[ * This was a real hack. I didn't have any foil sensing tape so I had to improvise. Basically I stuck about an inch of regular 3M plastic film splicing tape to the back (graphite-coated) side of the tape, leaving about a 1cm "gap" between ends of recording tape. The gap was filled with a piece of Reynolds Wrap foil, to simulate the foil sensing tape 8-tracks would normally be spliced with. Kludgy and totally nonstandard, but it works. ]
SETLIST (* Asterisk next to title indicates original artist being covered)
1, Hues Corporation; Rock the Boat
2, Chet Atkins; Everybody's Talking (* Harry Nilsson)
3, Harold Wheeler Consort; Feel Like Making Love (* Roberta Flack)
4, Floyd Cramer; Soulful Strut (* many; popularised by Youngholt Unlimited)
5, Doc Severinsen; Touch Me in the Morning (* Diana Ross)
6, Perry Como; For All We Know (* Carpenters)
7, Jack Jones and Susan George; We've Only Just Begun (* Paul Williams; popularised by Carpenters)
8, The Brothers; Never Can Say Goodbye (* Jackson Five)
9, Ed Ames; This Guy's in Love with You (* Herb Alpert)
10, Henry Mancini; I Can't Stop Loving You (* Ray Charles)
11, New Glenn Miller Orchestra (Ray McKinley); In the Mood
12, New Glenn Miller Orchestra (Ray McKinley); String of Pearls
13, Laurindo Almeida; Wave (* Antonio Carlos Jobim)
14, Perez Prado; Mambo Jambo
15, Joao Donato; Samba de Orfeu
16, Chet Atkins/Arthur Fiedler, Boston Pops; The Last Waltz (* Engelbert Humperdinck)
17, Anita Kerr Singers; Love Will Keep Us Together (* Captain and Tennille)
18, Morton Gould; Guantanemera (* Joseito Fernandez/Jose Marti, popularised by The Sandpipers and Celia Cruz)
19, Perry Como; The Way We Were (* Barbra Streisand)
20, Arthur Fiedler, Boston Pops; Les Sylphides: Waltz in G-Flat, Op. 70, No. 1 (Frederic Chopin/Alexander Glazunov)
21, Eugene Ormandy, Philadelphia Orchestra; Voices of Spring, Op. 410 (Frühlingsstimmen) (Johann Strauss II)
Cover photo: Cartridge front-cover scan was from an Amazon listing and was colour-corrected. Cartridge back-label photos from Discogs, and are perspective- and colour-corrected: https://www.discogs.com/Various-Ford-Motor-Company-presents-Stereo-For-Today/release/13357629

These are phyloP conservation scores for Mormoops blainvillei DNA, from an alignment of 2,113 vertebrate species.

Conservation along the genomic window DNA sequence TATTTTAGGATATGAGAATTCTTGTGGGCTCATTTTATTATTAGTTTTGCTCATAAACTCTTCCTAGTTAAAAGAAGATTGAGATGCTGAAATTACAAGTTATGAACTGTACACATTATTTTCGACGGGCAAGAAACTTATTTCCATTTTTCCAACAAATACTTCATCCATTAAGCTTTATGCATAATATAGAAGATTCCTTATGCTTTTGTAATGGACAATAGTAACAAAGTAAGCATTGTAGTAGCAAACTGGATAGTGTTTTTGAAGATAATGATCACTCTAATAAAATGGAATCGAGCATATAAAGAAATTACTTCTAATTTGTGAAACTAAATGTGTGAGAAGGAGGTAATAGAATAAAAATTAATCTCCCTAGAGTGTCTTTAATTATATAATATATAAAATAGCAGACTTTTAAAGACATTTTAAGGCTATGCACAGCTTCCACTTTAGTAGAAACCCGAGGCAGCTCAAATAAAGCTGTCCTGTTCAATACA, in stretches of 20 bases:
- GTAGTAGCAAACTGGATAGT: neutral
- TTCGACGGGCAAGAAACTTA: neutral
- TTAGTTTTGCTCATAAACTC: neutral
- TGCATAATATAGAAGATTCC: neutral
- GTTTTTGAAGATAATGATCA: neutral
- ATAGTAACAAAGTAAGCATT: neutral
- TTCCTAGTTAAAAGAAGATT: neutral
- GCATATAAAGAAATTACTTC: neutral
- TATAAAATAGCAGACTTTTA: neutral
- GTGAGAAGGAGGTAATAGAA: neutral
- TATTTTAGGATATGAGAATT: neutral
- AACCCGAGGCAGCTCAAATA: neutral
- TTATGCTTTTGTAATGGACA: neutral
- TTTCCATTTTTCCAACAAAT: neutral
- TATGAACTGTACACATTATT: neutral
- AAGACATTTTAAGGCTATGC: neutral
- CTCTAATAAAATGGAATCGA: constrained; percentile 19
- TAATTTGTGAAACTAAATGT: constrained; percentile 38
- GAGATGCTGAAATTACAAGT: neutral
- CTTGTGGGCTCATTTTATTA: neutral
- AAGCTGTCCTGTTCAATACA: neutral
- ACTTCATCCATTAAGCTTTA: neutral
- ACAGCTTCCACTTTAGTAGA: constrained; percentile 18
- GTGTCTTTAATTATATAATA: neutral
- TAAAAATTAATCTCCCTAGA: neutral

UPDATE (2020 Dec 10): I noticed that Archive curiously filed this recording under the evidently newly-created category "Various Cassette Tapes" despite it not being from a cassette, which in casual usage is typically taken to mean the Philips Compact Cassette format. Not sure why, but I guess they must not have a category for 8-track tapes yet.
When downloading this recording e.g. for local listening or to post elsewhere, please select only the original high-bitrate PCM ("WAVE") option. The MP3 version is intended for immediate previewing in the Web player and was encoded by me using the -b320 -ms -o -q0 options in LAME 3.99.5 Linux, to replace Archive's automatic derivative, but should not be considered a substitute for the PCM version. The FLAC files listed are Archive's own derivatives and I do not guarantee their fidelity or integrity, and cannot provide any technical help if you download them. Master files are in 2-channel 44100 Hz, 16-bit little-endian linear PCM format with RIFF header.
To stream this programme as a sequence in an external media player (e.g. VLC), open the "VBR M3U" file in your player's playlist editor and select "play". To stream individual files, load the file you want from the "PCM" (preferred) or "VBR MP3" option into your player directly.
See header. For personal (home/headphones/car) listening only; commercial use or sale absolutely forbidden. Republish but do not sell. So there.
- 2020-03-15 01:47:22
- Run time
- 1h 07m 13s